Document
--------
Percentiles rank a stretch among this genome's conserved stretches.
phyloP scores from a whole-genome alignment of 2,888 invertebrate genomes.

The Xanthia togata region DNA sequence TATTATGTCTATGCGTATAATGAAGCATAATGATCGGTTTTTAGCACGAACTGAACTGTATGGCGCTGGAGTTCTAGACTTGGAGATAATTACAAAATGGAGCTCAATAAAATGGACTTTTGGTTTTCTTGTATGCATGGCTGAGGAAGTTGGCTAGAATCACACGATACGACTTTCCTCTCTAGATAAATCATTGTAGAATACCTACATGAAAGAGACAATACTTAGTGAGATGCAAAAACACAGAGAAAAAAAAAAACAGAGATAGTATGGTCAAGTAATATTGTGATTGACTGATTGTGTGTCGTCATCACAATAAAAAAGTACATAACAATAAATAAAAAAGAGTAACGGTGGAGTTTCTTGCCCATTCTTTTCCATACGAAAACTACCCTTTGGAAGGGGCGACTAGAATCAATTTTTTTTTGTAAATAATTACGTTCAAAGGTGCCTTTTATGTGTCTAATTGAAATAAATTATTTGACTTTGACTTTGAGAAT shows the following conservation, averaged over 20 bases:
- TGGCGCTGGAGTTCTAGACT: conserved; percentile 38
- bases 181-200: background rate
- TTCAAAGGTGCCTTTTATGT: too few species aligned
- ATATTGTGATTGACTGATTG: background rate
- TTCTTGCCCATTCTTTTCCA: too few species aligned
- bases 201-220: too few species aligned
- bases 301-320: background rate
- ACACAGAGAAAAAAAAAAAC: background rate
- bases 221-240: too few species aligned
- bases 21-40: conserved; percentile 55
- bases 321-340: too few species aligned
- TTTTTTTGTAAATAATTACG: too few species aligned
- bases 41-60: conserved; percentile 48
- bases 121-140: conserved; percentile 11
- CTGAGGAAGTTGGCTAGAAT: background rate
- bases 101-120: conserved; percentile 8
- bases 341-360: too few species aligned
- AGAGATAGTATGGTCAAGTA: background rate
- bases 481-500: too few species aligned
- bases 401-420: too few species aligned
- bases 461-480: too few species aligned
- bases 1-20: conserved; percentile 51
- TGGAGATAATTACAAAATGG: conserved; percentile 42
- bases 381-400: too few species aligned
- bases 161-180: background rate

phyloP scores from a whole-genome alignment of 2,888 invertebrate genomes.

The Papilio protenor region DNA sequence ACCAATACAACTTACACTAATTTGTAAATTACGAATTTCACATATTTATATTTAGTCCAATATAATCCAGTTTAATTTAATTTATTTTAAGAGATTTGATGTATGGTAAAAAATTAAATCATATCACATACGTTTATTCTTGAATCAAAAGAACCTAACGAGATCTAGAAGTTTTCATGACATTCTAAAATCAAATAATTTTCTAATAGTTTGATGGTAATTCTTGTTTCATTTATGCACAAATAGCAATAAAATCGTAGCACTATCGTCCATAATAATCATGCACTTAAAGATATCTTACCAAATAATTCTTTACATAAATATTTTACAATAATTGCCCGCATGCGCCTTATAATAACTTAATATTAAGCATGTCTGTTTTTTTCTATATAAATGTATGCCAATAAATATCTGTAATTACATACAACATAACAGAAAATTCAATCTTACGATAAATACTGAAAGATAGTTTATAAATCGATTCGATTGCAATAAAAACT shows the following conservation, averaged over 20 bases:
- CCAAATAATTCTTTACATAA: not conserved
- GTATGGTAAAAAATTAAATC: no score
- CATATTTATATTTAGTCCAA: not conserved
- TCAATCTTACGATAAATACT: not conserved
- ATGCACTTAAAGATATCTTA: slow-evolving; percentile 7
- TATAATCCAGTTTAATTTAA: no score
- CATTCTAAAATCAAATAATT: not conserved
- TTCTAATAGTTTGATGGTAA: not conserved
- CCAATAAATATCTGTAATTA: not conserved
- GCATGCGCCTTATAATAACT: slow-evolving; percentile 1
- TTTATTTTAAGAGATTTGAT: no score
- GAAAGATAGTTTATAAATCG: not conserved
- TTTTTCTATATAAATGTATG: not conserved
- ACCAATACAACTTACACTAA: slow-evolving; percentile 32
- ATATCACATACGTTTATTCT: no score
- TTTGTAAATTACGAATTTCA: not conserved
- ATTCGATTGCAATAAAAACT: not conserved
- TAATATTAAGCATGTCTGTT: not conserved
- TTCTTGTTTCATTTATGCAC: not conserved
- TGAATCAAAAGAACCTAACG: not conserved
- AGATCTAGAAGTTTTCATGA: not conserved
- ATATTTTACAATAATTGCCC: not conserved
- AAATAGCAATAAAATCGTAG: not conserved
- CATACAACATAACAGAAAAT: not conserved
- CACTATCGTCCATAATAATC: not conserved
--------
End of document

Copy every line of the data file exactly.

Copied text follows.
Percentiles rank a stretch among this genome's conserved stretches.
phyloP scores from a whole-genome alignment of 2,888 invertebrate genomes.

The Xanthia togata region DNA sequence TATTATGTCTATGCGTATAATGAAGCATAATGATCGGTTTTTAGCACGAACTGAACTGTATGGCGCTGGAGTTCTAGACTTGGAGATAATTACAAAATGGAGCTCAATAAAATGGACTTTTGGTTTTCTTGTATGCATGGCTGAGGAAGTTGGCTAGAATCACACGATACGACTTTCCTCTCTAGATAAATCATTGTAGAATACCTACATGAAAGAGACAATACTTAGTGAGATGCAAAAACACAGAGAAAAAAAAAAACAGAGATAGTATGGTCAAGTAATATTGTGATTGACTGATTGTGTGTCGTCATCACAATAAAAAAGTACATAACAATAAATAAAAAAGAGTAACGGTGGAGTTTCTTGCCCATTCTTTTCCATACGAAAACTACCCTTTGGAAGGGGCGACTAGAATCAATTTTTTTTTGTAAATAATTACGTTCAAAGGTGCCTTTTATGTGTCTAATTGAAATAAATTATTTGACTTTGACTTTGAGAAT shows the following conservation, averaged over 20 bases:
- TGGCGCTGGAGTTCTAGACT: conserved; percentile 38
- bases 181-200: background rate
- TTCAAAGGTGCCTTTTATGT: too few species aligned
- ATATTGTGATTGACTGATTG: background rate
- TTCTTGCCCATTCTTTTCCA: too few species aligned
- bases 201-220: too few species aligned
- bases 301-320: background rate
- ACACAGAGAAAAAAAAAAAC: background rate
- bases 221-240: too few species aligned
- bases 21-40: conserved; percentile 55
- bases 321-340: too few species aligned
- TTTTTTTGTAAATAATTACG: too few species aligned
- bases 41-60: conserved; percentile 48
- bases 121-140: conserved; percentile 11
- CTGAGGAAGTTGGCTAGAAT: background rate
- bases 101-120: conserved; percentile 8
- bases 341-360: too few species aligned
- AGAGATAGTATGGTCAAGTA: background rate
- bases 481-500: too few species aligned
- bases 401-420: too few species aligned
- bases 461-480: too few species aligned
- bases 1-20: conserved; percentile 51
- TGGAGATAATTACAAAATGG: conserved; percentile 42
- bases 381-400: too few species aligned
- bases 161-180: background rate

phyloP scores from a whole-genome alignment of 2,888 invertebrate genomes.

The Papilio protenor region DNA sequence ACCAATACAACTTACACTAATTTGTAAATTACGAATTTCACATATTTATATTTAGTCCAATATAATCCAGTTTAATTTAATTTATTTTAAGAGATTTGATGTATGGTAAAAAATTAAATCATATCACATACGTTTATTCTTGAATCAAAAGAACCTAACGAGATCTAGAAGTTTTCATGACATTCTAAAATCAAATAATTTTCTAATAGTTTGATGGTAATTCTTGTTTCATTTATGCACAAATAGCAATAAAATCGTAGCACTATCGTCCATAATAATCATGCACTTAAAGATATCTTACCAAATAATTCTTTACATAAATATTTTACAATAATTGCCCGCATGCGCCTTATAATAACTTAATATTAAGCATGTCTGTTTTTTTCTATATAAATGTATGCCAATAAATATCTGTAATTACATACAACATAACAGAAAATTCAATCTTACGATAAATACTGAAAGATAGTTTATAAATCGATTCGATTGCAATAAAAACT shows the following conservation, averaged over 20 bases:
- CCAAATAATTCTTTACATAA: not conserved
- GTATGGTAAAAAATTAAATC: no score
- CATATTTATATTTAGTCCAA: not conserved
- TCAATCTTACGATAAATACT: not conserved
- ATGCACTTAAAGATATCTTA: slow-evolving; percentile 7
- TATAATCCAGTTTAATTTAA: no score
- CATTCTAAAATCAAATAATT: not conserved
- TTCTAATAGTTTGATGGTAA: not conserved
- CCAATAAATATCTGTAATTA: not conserved
- GCATGCGCCTTATAATAACT: slow-evolving; percentile 1
- TTTATTTTAAGAGATTTGAT: no score
- GAAAGATAGTTTATAAATCG: not conserved
- TTTTTCTATATAAATGTATG: not conserved
- ACCAATACAACTTACACTAA: slow-evolving; percentile 32
- ATATCACATACGTTTATTCT: no score
- TTTGTAAATTACGAATTTCA: not conserved
- ATTCGATTGCAATAAAAACT: not conserved
- TAATATTAAGCATGTCTGTT: not conserved
- TTCTTGTTTCATTTATGCAC: not conserved
- TGAATCAAAAGAACCTAACG: not conserved
- AGATCTAGAAGTTTTCATGA: not conserved
- ATATTTTACAATAATTGCCC: not conserved
- AAATAGCAATAAAATCGTAG: not conserved
- CATACAACATAACAGAAAAT: not conserved
- CACTATCGTCCATAATAATC: not conserved